Written by Adrianne Madden
Friday, 19 August 2011
Retail giant Walmart announced this week (http://www.indybay.org/newsitems/2011/08/17/18688041.php) that it invested some $36 million to a variety of environmental initiatives in 2010 with an eye towards supporting ocean privatization efforts via catch shares programs and networks of marine protected areas.
If there is a silver lining to the Walmart announcement, it is this: Recreational and commercial fishermen are standing together in condemning the retail giant's move.
The Recreational Fishing Alliance strongly criticized Walmart's announcement. In fact, RFA executive director Jim Donofrio says anglers should boycott Walmart.
"The Walton family created this huge corporate entity that has threatened the vibrancy of our local retail outlets," he told San Francisco-based Bay Area Indymedia, "and now they're essentially doing the same thing with our fishing communities. Much like Safeway has done with their financial investment in the environmental business community, Walmart apparently prefers customers buy farm-raised fish and seafood caught by foreign countries outside of U.S. waters, while denying individual anglers the ability to head down to the ocean to score a few fish for their own table."
Zeke Grader, executive director of the Pacific Coast Federation of Fishermen's Associations, welcomed the RFA's comments.
"The privatization of public trust resources in the antithesis of conservation," Grader told IndyBay. "I've been boycotting Walmart for decades and it's absolutely great that recreational and commercial fishermen are together on this."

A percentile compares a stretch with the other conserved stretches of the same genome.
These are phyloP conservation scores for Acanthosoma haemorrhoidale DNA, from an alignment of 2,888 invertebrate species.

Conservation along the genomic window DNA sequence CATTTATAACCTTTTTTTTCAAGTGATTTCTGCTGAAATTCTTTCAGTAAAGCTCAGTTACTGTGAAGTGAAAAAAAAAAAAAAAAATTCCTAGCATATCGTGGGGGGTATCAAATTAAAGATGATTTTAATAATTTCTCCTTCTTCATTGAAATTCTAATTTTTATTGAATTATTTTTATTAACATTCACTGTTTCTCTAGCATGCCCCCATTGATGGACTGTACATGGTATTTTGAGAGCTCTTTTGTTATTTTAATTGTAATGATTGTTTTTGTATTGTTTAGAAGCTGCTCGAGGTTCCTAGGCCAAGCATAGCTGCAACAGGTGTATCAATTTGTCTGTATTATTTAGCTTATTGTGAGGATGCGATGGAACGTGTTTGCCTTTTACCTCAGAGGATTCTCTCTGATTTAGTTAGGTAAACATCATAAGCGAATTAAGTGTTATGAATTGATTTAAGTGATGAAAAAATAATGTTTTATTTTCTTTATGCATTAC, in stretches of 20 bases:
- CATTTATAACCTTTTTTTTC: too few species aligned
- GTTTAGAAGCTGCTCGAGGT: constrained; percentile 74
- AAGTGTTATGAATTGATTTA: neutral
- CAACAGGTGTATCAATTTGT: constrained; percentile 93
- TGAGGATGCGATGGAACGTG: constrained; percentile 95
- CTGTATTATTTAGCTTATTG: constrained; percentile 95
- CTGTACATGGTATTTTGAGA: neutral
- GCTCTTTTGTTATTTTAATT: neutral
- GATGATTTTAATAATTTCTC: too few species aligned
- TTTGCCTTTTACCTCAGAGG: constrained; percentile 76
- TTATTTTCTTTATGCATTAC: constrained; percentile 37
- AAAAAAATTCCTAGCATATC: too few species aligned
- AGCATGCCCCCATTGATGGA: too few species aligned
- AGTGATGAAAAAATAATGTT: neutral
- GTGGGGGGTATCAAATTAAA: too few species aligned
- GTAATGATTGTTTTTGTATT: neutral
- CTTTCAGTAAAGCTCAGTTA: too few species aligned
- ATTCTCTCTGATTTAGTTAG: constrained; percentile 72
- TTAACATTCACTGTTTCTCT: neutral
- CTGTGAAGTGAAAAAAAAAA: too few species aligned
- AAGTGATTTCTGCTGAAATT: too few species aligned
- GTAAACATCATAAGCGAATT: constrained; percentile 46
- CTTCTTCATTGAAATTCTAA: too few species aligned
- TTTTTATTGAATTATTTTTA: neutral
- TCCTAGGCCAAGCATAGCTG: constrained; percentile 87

Imagine that — commercial and recreational fishermen hanging together on important marine conservation issues. Relations between the two sectors haven't always been cordial, but it's good to see them increasingly reaching across the aisle, so to speak. Republicans and Democrats in Congress who are more concerned with party platforms than actually acting for the greater good could learn something from the fishing community.
National Fisherman Live: 3/10/15
In this episode, Online Editor Leslie Taylor talks with Mike McLouglin, vice president of Dunlop Industrial and Protective Footwear.
National Fisherman Live: 2/24/15
In this episode:
March date set for disaster aid dispersal
Oregon LNG project could disrupt fishing
NOAA tweaks gear marking requirement
N.C. launches first commercial/recreational dock
Spiny lobster traps limits not well received
The New England Fishery Management Council is soliciting applications for seats on the Northeast Trawl Survey Advisory Panel and the deadline to apply is July 31 at 5:00 p.m.
The panel will consist of 16 members including members of the councils and the Atlantic States Fishery Commission, industry experts, non-federal scientists and Northeast Fisheries Science Center scientists. Panel members are expected to serve for three years.Read more...
Commercial salmon fishermen will have 12 hours to fish Oregon's lower Columbia River, starting at 7 p.m. tonight.
Biologists upgraded their forecast for the summer king run to 120,000, the largest since at least 1960.Read more...